“I can now make dresses and sell them to the community. I contribute my cash to the group pool on a weekly basis without fail. My family life has been transformed. My children are back to school. I save money and pay for their fees. We have a meal twice a day which was not there before. I can afford hospital bills in case of sickness. I renovated my house and added a small room where my children can sleep. We used to all sleep in the same room and our legs stayed outside, which was hard when the rains fell.”

Alice, living in Gumbo, Juba, South Sudan

RoG raised awareness among displaced people of their rights, in particular to basic services, decent work, and education, and of ways to claim those rights. Representatives went door to door to provide information about their rights and also utilised community meetings and local media –  such as TV, radio, newspapers and social media – to bring attention to the challenges faced by displaced people. Three radio talk shows reached a combined audience of 50,000 people and called for their inclusion of displaced people in future interventions.

Local government authorities were involved at the start of the project, participating in both the VFL methodology and the ULL approach. RoG visited displaced people’s homes to understand their needs, and engaged local and national government authorities by facilitating roundtable discussions with displaced people and the host community. A social media campaign highlighted displacement as a national risk and aimed to promote the inclusion of displaced people in decision making and development planning. In response, the national government asked host states to allocate land for displaced people.

At the community level, RoG worked with 25 beneficiaries to develop five businesses in the community, providing goods and services like tailoring, fast-moving consumer goods, second hand cloth, fresh produce, and agricultural seeds. The groups pooled their savings so that if the group reached a particular threshold, the extra money was used to support a sixth new startup group. In this way the capital keeps growing to benefit more displaced people.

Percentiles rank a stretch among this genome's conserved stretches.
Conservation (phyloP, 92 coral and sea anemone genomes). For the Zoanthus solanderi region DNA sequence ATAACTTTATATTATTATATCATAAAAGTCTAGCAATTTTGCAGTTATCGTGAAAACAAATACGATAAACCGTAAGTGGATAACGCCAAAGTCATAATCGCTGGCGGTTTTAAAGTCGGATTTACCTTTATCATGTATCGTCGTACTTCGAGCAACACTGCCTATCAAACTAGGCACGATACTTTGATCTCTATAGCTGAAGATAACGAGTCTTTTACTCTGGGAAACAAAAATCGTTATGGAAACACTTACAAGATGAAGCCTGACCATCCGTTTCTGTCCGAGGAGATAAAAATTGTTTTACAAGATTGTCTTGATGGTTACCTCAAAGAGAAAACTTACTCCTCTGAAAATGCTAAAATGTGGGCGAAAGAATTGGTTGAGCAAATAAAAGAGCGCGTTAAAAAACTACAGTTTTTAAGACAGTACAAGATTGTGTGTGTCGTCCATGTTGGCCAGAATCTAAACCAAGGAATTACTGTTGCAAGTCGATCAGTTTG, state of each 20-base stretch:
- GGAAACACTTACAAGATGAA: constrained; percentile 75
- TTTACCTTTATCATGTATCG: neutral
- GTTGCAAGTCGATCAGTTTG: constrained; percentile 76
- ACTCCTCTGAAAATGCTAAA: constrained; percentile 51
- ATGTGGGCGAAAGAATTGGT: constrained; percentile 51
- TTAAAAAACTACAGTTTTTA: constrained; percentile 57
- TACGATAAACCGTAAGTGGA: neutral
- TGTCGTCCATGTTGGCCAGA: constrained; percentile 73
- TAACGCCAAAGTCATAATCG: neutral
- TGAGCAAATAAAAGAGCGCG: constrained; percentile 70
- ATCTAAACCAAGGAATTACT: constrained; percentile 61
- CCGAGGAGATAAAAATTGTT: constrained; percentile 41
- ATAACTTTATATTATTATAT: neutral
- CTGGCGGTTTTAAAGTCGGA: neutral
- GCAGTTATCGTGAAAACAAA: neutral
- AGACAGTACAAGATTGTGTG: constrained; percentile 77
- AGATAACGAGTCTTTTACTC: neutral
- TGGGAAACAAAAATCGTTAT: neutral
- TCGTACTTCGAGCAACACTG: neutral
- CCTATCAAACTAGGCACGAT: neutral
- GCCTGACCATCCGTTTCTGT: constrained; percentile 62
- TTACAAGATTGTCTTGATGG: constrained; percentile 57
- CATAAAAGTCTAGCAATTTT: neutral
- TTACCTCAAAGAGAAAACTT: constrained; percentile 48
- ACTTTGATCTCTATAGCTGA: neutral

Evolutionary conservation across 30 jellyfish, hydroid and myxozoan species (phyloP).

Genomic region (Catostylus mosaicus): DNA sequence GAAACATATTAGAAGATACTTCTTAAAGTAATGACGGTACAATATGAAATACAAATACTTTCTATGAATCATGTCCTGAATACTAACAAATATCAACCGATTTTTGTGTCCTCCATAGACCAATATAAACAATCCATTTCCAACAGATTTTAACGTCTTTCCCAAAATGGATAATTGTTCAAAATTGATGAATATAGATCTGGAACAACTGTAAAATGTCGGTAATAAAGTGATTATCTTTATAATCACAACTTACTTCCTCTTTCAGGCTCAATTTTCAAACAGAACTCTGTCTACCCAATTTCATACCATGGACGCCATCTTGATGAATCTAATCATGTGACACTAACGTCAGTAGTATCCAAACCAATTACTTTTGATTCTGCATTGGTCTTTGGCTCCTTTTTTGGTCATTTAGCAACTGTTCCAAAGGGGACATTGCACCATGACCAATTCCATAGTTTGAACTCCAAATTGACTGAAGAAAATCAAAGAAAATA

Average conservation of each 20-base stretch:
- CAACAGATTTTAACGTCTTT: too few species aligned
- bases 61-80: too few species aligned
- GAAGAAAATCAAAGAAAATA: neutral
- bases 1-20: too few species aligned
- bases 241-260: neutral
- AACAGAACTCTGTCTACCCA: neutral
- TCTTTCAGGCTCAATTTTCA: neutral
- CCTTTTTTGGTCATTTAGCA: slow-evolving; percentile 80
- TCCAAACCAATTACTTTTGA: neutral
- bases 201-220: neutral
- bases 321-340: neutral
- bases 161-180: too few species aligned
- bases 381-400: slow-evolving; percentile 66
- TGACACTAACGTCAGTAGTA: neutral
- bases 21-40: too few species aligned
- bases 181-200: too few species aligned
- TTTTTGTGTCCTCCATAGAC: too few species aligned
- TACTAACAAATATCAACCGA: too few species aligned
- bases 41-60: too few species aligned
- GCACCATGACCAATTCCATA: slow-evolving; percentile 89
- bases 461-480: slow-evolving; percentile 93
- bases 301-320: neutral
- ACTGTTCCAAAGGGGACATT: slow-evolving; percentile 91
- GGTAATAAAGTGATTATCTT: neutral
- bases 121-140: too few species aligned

Root of Generations (ROG) is a national nongovernmental organisation founded in 2010 and officially registered in 2016 by the South Sudan Relief and Rehabilitation Commission. Its mandate is to lead empowerment efforts for women through civic education, peace building, eradication of gender-based violence, promoting human rights and imparting life skills for sustainable livelihoods.

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This case study was produced as part of our Making Displacement Safer Cookbook – a resource on addressing DRR challenges faced by displaced communities in urban areas.

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Project funded by

United States Agency for International Development

Our Making Displacement Safer project is made possible by the support of the American People through the United States Agency for International Development (USAID) – Bureau for Humanitarian Assistance. Content related to this project on our website was made possible by the support of the USAID. All content is the sole responsibility of GNDR and does not necessarily reflect the views of the USAID.